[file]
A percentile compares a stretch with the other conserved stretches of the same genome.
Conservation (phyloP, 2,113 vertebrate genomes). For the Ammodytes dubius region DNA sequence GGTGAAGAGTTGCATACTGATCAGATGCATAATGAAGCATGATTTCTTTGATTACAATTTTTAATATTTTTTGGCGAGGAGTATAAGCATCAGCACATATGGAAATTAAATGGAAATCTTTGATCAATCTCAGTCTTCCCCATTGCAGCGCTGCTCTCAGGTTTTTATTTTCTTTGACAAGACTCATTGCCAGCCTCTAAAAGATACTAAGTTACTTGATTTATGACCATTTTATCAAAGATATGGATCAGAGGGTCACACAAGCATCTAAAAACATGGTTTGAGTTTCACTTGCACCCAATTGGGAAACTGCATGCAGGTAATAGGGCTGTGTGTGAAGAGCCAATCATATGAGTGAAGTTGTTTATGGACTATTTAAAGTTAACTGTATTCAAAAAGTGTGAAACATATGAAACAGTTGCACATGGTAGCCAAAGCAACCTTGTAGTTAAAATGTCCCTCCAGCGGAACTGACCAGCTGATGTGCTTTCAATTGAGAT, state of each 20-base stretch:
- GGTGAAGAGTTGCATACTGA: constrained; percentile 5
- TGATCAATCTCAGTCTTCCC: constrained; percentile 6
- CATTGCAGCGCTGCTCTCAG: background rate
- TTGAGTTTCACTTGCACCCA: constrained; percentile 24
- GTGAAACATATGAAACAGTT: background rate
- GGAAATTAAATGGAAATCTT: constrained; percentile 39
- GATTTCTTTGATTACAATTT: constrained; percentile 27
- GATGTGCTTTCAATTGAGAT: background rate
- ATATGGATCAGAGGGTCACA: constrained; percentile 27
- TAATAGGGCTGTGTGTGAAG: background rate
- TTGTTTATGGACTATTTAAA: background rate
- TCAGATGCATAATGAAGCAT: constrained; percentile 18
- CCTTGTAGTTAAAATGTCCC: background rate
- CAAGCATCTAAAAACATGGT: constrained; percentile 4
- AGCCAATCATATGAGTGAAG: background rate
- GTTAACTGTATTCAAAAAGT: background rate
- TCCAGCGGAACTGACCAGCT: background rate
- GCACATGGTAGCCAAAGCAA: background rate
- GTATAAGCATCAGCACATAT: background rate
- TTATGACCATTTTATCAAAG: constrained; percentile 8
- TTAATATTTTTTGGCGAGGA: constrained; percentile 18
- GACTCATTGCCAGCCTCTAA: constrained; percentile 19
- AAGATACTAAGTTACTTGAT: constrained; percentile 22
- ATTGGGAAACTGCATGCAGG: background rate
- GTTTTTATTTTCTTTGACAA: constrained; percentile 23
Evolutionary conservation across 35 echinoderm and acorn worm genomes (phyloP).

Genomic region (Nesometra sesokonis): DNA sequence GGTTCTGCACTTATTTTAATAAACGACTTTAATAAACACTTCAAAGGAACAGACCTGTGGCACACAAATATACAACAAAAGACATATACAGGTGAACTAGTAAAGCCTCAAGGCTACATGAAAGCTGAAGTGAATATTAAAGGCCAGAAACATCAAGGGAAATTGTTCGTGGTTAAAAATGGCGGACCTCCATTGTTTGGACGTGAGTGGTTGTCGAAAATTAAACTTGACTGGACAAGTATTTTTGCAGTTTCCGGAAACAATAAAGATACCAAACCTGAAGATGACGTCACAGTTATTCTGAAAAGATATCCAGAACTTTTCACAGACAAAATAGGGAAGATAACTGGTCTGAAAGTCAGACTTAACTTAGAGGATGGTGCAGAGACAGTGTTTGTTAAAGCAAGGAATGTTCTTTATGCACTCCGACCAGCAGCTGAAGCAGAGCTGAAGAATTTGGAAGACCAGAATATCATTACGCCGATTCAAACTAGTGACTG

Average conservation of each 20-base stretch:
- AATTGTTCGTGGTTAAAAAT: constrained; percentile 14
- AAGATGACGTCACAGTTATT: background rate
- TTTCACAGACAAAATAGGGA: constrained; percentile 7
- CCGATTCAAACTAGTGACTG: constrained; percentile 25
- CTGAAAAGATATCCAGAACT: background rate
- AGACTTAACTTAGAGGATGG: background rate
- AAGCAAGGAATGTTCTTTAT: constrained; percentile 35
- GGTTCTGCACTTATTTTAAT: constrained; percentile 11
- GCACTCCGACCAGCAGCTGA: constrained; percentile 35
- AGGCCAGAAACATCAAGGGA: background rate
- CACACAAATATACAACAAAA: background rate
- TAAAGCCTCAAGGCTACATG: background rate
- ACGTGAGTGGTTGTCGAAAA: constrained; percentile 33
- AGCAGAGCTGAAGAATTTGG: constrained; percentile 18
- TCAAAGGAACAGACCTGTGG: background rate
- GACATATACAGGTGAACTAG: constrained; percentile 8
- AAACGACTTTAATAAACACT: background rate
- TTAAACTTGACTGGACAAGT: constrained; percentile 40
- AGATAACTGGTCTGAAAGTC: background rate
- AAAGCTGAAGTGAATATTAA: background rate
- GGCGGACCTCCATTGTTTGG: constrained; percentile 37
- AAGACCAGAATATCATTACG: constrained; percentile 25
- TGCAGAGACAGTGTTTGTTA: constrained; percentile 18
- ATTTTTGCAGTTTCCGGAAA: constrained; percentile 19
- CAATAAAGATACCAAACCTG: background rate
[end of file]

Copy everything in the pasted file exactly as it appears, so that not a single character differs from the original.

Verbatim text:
A percentile compares a stretch with the other conserved stretches of the same genome.
Conservation (phyloP, 2,113 vertebrate genomes). For the Ammodytes dubius region DNA sequence GGTGAAGAGTTGCATACTGATCAGATGCATAATGAAGCATGATTTCTTTGATTACAATTTTTAATATTTTTTGGCGAGGAGTATAAGCATCAGCACATATGGAAATTAAATGGAAATCTTTGATCAATCTCAGTCTTCCCCATTGCAGCGCTGCTCTCAGGTTTTTATTTTCTTTGACAAGACTCATTGCCAGCCTCTAAAAGATACTAAGTTACTTGATTTATGACCATTTTATCAAAGATATGGATCAGAGGGTCACACAAGCATCTAAAAACATGGTTTGAGTTTCACTTGCACCCAATTGGGAAACTGCATGCAGGTAATAGGGCTGTGTGTGAAGAGCCAATCATATGAGTGAAGTTGTTTATGGACTATTTAAAGTTAACTGTATTCAAAAAGTGTGAAACATATGAAACAGTTGCACATGGTAGCCAAAGCAACCTTGTAGTTAAAATGTCCCTCCAGCGGAACTGACCAGCTGATGTGCTTTCAATTGAGAT, state of each 20-base stretch:
- GGTGAAGAGTTGCATACTGA: constrained; percentile 5
- TGATCAATCTCAGTCTTCCC: constrained; percentile 6
- CATTGCAGCGCTGCTCTCAG: background rate
- TTGAGTTTCACTTGCACCCA: constrained; percentile 24
- GTGAAACATATGAAACAGTT: background rate
- GGAAATTAAATGGAAATCTT: constrained; percentile 39
- GATTTCTTTGATTACAATTT: constrained; percentile 27
- GATGTGCTTTCAATTGAGAT: background rate
- ATATGGATCAGAGGGTCACA: constrained; percentile 27
- TAATAGGGCTGTGTGTGAAG: background rate
- TTGTTTATGGACTATTTAAA: background rate
- TCAGATGCATAATGAAGCAT: constrained; percentile 18
- CCTTGTAGTTAAAATGTCCC: background rate
- CAAGCATCTAAAAACATGGT: constrained; percentile 4
- AGCCAATCATATGAGTGAAG: background rate
- GTTAACTGTATTCAAAAAGT: background rate
- TCCAGCGGAACTGACCAGCT: background rate
- GCACATGGTAGCCAAAGCAA: background rate
- GTATAAGCATCAGCACATAT: background rate
- TTATGACCATTTTATCAAAG: constrained; percentile 8
- TTAATATTTTTTGGCGAGGA: constrained; percentile 18
- GACTCATTGCCAGCCTCTAA: constrained; percentile 19
- AAGATACTAAGTTACTTGAT: constrained; percentile 22
- ATTGGGAAACTGCATGCAGG: background rate
- GTTTTTATTTTCTTTGACAA: constrained; percentile 23
Evolutionary conservation across 35 echinoderm and acorn worm genomes (phyloP).

Genomic region (Nesometra sesokonis): DNA sequence GGTTCTGCACTTATTTTAATAAACGACTTTAATAAACACTTCAAAGGAACAGACCTGTGGCACACAAATATACAACAAAAGACATATACAGGTGAACTAGTAAAGCCTCAAGGCTACATGAAAGCTGAAGTGAATATTAAAGGCCAGAAACATCAAGGGAAATTGTTCGTGGTTAAAAATGGCGGACCTCCATTGTTTGGACGTGAGTGGTTGTCGAAAATTAAACTTGACTGGACAAGTATTTTTGCAGTTTCCGGAAACAATAAAGATACCAAACCTGAAGATGACGTCACAGTTATTCTGAAAAGATATCCAGAACTTTTCACAGACAAAATAGGGAAGATAACTGGTCTGAAAGTCAGACTTAACTTAGAGGATGGTGCAGAGACAGTGTTTGTTAAAGCAAGGAATGTTCTTTATGCACTCCGACCAGCAGCTGAAGCAGAGCTGAAGAATTTGGAAGACCAGAATATCATTACGCCGATTCAAACTAGTGACTG

Average conservation of each 20-base stretch:
- AATTGTTCGTGGTTAAAAAT: constrained; percentile 14
- AAGATGACGTCACAGTTATT: background rate
- TTTCACAGACAAAATAGGGA: constrained; percentile 7
- CCGATTCAAACTAGTGACTG: constrained; percentile 25
- CTGAAAAGATATCCAGAACT: background rate
- AGACTTAACTTAGAGGATGG: background rate
- AAGCAAGGAATGTTCTTTAT: constrained; percentile 35
- GGTTCTGCACTTATTTTAAT: constrained; percentile 11
- GCACTCCGACCAGCAGCTGA: constrained; percentile 35
- AGGCCAGAAACATCAAGGGA: background rate
- CACACAAATATACAACAAAA: background rate
- TAAAGCCTCAAGGCTACATG: background rate
- ACGTGAGTGGTTGTCGAAAA: constrained; percentile 33
- AGCAGAGCTGAAGAATTTGG: constrained; percentile 18
- TCAAAGGAACAGACCTGTGG: background rate
- GACATATACAGGTGAACTAG: constrained; percentile 8
- AAACGACTTTAATAAACACT: background rate
- TTAAACTTGACTGGACAAGT: constrained; percentile 40
- AGATAACTGGTCTGAAAGTC: background rate
- AAAGCTGAAGTGAATATTAA: background rate
- GGCGGACCTCCATTGTTTGG: constrained; percentile 37
- AAGACCAGAATATCATTACG: constrained; percentile 25
- TGCAGAGACAGTGTTTGTTA: constrained; percentile 18
- ATTTTTGCAGTTTCCGGAAA: constrained; percentile 19
- CAATAAAGATACCAAACCTG: background rate